The Elon University men’s soccer team hasn’t gotten off to the kind of start expected of a program that has won three straight conference championships and made three straight trips to the NCAA tournament. The Phoenix sits at 3-2-2 after a rocky, up-and-down nonconference performance that featured a stout defense often held back by a frustratingly stagnant offense.

If battling inconsistency isn’t enough, the Phoenix has faced a rash of injuries, with five potential starters — junior forward Caue Da Silva, junior midfielder Eduardo Alvarez, sophomore midfielder Alex Kowalski, senior defender Austin Dunker and junior midfielder Myles Mansfield — going down at one point or another.

“They’ve been resilient, and their work ethic is unquestionable,” said Elon head coach Chris Little. “We’ve had a tough spell of injuries. I don’t know if there’s any other team that could say they’ve lost five potential starters out, but we’ve dealt with it well. The character of the team has come to the forefront.”

Adding to the team’s frustration has been its inability to string multiple victories in a row and continue the momentum from a streak.

It’s something junior midfielder Miguel Salazar knows the Phoenix must resolve before facing the toughest portion of its schedule.

“The most important thing when you’re on a streak is keeping humble and not getting comfortable,” Salazar said. “Every game is difficult, and they come thick and fast, so you have to bring it every game. But if we stay humble and don’t get ahead of ourselves, we’ll be able to start winning in streaks.”

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Defense undoubtedly carried the Phoenix through its nonconference schedule. The unit has conceded just eight goals, six of which came in two games, against Stetson University in the season opener Aug. 29 and against Coastal Carolina University Sept. 26. That performance has been essential in giving Elon a chance to win every game despite having to overcome a less-than-stellar offense.

To heat up offensively, Da Silva said he thinks the team must discover the same form that teams from the past couple of years have had. Once they find that rhythm, Da Silva said they will begin scoring goals with greater ease and on a more consistent basis.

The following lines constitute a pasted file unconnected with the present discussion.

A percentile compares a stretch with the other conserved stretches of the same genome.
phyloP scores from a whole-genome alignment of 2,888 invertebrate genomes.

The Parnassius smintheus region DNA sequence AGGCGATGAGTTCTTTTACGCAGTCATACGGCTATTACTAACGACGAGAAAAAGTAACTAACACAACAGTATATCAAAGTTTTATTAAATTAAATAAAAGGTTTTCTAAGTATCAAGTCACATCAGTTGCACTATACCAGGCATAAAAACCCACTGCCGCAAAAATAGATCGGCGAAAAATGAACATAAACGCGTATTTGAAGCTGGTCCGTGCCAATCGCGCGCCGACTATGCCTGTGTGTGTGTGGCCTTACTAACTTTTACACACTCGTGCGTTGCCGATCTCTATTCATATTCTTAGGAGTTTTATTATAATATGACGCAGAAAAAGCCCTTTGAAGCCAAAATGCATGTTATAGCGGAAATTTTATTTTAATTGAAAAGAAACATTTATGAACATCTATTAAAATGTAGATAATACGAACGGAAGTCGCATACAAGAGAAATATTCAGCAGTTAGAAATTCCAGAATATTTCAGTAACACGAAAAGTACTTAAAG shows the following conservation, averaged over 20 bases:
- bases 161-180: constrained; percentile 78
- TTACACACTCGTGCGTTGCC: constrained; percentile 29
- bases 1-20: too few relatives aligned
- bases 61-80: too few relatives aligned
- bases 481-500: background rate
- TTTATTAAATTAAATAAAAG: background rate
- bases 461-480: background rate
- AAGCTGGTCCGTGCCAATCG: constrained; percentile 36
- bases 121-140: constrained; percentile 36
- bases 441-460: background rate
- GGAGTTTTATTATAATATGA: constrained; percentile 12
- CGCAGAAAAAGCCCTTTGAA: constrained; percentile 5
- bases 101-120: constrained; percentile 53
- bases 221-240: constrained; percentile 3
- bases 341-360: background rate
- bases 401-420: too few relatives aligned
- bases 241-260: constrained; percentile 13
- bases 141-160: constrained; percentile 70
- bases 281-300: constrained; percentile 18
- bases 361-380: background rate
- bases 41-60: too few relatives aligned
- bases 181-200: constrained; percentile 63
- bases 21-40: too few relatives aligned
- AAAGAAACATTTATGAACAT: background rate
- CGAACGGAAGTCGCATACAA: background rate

“It’s not too late. It’s not about how you start, but it’s how you finish,” Da Silva said. “We’re approaching the second half of the season trying to find that rhythm. If we can find it, it’ll allow us to put wins together and get to where we want to be at the end of the season.”

It will be especially important for the offense as Elon makes its debut in the Colonial Athletic Association, a conference the Phoenix considers a step up in competition over the Southern Conference, which it left after last season.

“The CAA has an intensity level game in and game out that matches or exceeds the SoCon,” said junior defender Nathan Diehl. “The intensity and quality of play is a notch higher than in the SoCon.”

The conference features two top-25 teams — the University of North Carolina at Wilmington and the University of Delaware. The rest of the conference’s seven teams, Elon included, are fairly even and are all solid squads with talent up and down the roster.

“We want to test ourselves against the best,” Little said. “And we’re going to face a deep pool of quality teams and quality depth in the CAA. Any time a league sends three and four teams to the NCAA tournament, you know there is a lot of talented competition.”

It will be vital, Diehl said, for the Phoenix to prove itself in its first few conference games in order to make a statement to its fellow members that it is capable of beating anyone at any time.

“You want to establish confidence and convince our guys and the naysayers that we can hang with anyone in the conference,” Diehl said. “We know we can hang with anyone in the CAA, it’s just time to prove it.”